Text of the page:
This is part one of two.
When I was in Seminary taking classes on World Missions, one thing my professors stressed was if we wanted to bring the Gospel to other cultures, we needed to be sensitive to those other cultures. We had to focus on principles that would be cross cultural and never bring American idioms into foreign cultures. The principles were biblical, so they would be true in both cultures, but the methodologies must always be flexible and sensitive to the culture. American methodologies don’t necessarily work in other countries, and vice versa.
In my early years of leading a Small Group Ministry, somehow I forgot what I learned in Seminary. When I began small group ministry, I read all the books on Cell Groups, Meta Groups, Small groups, and anything about community in general. All those books from churches around the world and in the United States, taught generally the same methodology—start a group, go a certain amount of time and then birth or split into multiple groups. The phrasing might
have varied, but the focus was the same –divide the groups and multiply into new ones. In essence, the books all advocated building community for a short period of time, and then disrupting that community so more groups, and thus evangelism, could happen.
For years I tried to teach that, push that, beg for that to happen; all with the same results – a very small percentage would heed my leading. My goal was for the groups to multiply, but all they did was divide – against me! Now, it could have been an issue with my leadership; but when I talked with the people in other churches, they were having the same problem. Even when I talked with the people in the trenches of the churches writing the books on small groups, I would hear about the same type of problems I was experiencing. What sounded good on paper, wasn’t working out in the day-to-day life of small groups.
Even knowing all this, I continued to try to make it work, because that’s what books said to do. But then, an old tape that was in my head from Seminary kicked in. What was the principle and what was the methodology being used? Where were these methodologies coming from? I started doing some research and realized most of the American small group influence was coming from Korea, China and Columbia. In those areas, their methodology was working and working well. But bringing what worked in their culture into an American culture wasn’t cross-cultural; just as I had learned (and forgotten) in Seminary. The principle wasn’t wrong, but what I learned the hard way was (at least for me in a Southern California culture) the methodology was. The principle was evangelism. They birthed groups in order to see evangelism happen. There is nothing wrong with that! Who doesn’t want to see evangelism happen? What I found to be true was “how” to do that makes a big difference. I want the same principle to happen here at Saddleback Church—evangelism and aggressive evangelism at that! But that methodology just was not working for me. Why was this such a struggle for my church, and the American church in general?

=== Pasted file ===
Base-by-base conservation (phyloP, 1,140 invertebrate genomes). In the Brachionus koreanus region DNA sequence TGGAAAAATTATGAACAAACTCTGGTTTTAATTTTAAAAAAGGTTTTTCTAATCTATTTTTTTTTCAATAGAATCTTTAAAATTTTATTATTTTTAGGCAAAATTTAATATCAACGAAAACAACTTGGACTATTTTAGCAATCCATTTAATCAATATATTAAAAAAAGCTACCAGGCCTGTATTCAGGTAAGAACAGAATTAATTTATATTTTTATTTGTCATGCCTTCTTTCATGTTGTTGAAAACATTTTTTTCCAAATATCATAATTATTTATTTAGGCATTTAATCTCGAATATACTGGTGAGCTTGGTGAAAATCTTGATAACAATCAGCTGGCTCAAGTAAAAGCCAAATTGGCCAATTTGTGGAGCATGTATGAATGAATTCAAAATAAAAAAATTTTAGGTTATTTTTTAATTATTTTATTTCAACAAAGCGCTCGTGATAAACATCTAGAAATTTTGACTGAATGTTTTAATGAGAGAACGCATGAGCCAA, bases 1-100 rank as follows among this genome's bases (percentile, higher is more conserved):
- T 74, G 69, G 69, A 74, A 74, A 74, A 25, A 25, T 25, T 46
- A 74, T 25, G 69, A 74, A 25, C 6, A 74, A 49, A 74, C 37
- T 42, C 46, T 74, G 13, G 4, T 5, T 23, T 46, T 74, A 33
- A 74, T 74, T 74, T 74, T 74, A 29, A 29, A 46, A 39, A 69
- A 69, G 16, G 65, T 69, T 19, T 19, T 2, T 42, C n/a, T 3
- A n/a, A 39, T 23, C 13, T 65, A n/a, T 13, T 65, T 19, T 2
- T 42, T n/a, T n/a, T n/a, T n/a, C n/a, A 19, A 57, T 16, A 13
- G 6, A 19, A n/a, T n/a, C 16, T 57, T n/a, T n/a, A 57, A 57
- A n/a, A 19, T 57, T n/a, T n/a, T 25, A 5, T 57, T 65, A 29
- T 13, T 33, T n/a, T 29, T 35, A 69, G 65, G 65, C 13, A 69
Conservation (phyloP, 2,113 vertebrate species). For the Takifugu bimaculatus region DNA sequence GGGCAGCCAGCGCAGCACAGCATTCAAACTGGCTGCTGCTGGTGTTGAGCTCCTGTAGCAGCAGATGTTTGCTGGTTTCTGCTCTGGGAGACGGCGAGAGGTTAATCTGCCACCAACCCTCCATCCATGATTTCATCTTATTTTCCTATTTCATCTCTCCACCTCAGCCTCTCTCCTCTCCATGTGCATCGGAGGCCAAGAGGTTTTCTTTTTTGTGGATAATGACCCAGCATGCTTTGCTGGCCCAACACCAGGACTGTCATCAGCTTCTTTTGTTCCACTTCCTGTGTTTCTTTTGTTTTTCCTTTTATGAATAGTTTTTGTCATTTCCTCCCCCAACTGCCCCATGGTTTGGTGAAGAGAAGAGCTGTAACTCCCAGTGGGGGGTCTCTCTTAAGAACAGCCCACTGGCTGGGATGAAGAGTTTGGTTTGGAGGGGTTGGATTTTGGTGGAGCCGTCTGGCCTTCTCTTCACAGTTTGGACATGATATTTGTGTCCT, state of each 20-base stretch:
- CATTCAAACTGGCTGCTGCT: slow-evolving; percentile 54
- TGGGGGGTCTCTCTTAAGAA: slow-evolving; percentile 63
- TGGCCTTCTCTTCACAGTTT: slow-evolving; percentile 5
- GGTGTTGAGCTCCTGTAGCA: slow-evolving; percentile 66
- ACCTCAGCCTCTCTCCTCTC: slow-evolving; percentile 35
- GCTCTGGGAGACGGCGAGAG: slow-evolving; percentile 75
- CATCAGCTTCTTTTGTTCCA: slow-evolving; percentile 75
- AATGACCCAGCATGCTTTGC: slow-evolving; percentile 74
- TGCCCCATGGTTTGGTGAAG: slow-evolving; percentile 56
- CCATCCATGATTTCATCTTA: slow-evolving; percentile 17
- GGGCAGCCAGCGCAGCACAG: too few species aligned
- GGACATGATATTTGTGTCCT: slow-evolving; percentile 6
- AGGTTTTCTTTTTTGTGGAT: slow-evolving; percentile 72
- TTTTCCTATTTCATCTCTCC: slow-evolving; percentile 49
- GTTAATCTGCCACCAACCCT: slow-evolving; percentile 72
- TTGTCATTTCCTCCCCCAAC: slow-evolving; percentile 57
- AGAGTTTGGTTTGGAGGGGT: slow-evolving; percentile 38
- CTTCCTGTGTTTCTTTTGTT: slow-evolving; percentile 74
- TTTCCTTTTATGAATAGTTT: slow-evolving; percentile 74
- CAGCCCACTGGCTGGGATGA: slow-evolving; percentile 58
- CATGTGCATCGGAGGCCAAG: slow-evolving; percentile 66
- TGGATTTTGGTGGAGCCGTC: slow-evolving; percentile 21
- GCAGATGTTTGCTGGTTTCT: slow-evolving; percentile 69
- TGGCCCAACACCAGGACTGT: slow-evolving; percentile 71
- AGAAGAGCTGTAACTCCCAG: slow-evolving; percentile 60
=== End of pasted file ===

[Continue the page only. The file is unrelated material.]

In order to answer that question, I needed to look at what I had been learning about my culture. In doing thousands of Spiritual Health Assessments, I learned the majority of people scored low on the purpose of evangelism. It just wasn’t a strength in comparison to the other four biblical purposes (fellowship, discipleship, worship, and ministry) found in the Great Commission and Great Commandment. Consistently, most people scored the lowest on evangelism.
Another thing I learned in looking at our culture was “community” (community as in Biblical fellowship) was in a fractured state. Family social foundations have seen two major cracks happen. One is the reality that adult siblings are now living greater and greater distances from each other, making family gatherings much more difficult, if not non-existent. Take me for an example; I have three brothers and a sister. Each one of us lives in a different state. Getting together as a family takes a lot of planning and traveling for everyone. As a result, it doesn’t happen as frequently as we would all like.
Another issue attacking the family foundation is divorce. Like it or not, divorce has lasting impressions on the children. We are in our third generation of this rippling effect, sending people looking for “community” that the family system lacks. When you look at these three factors, it is no surprise that very few of the people in my ministry were willing to give up the sense of community they had found within their small groups. And yet, all across America, Small Group Point Leaders are dying on the hill of believing in a principle, but totally missing the correct methodology for their culture.
Let’s all agree, we want to do evangelism in our small groups. Let’s also agree that if birthing groups out of groups is working in your culture, that’s awesome! Let’s also agree, that if it’s not; we need to figure out how to accomplish evangelism in the context of small group life in a way that’s a cultural fit.
Tomorrow will continue the exploration of the cultural impacts on small group ministry. (tap here to view)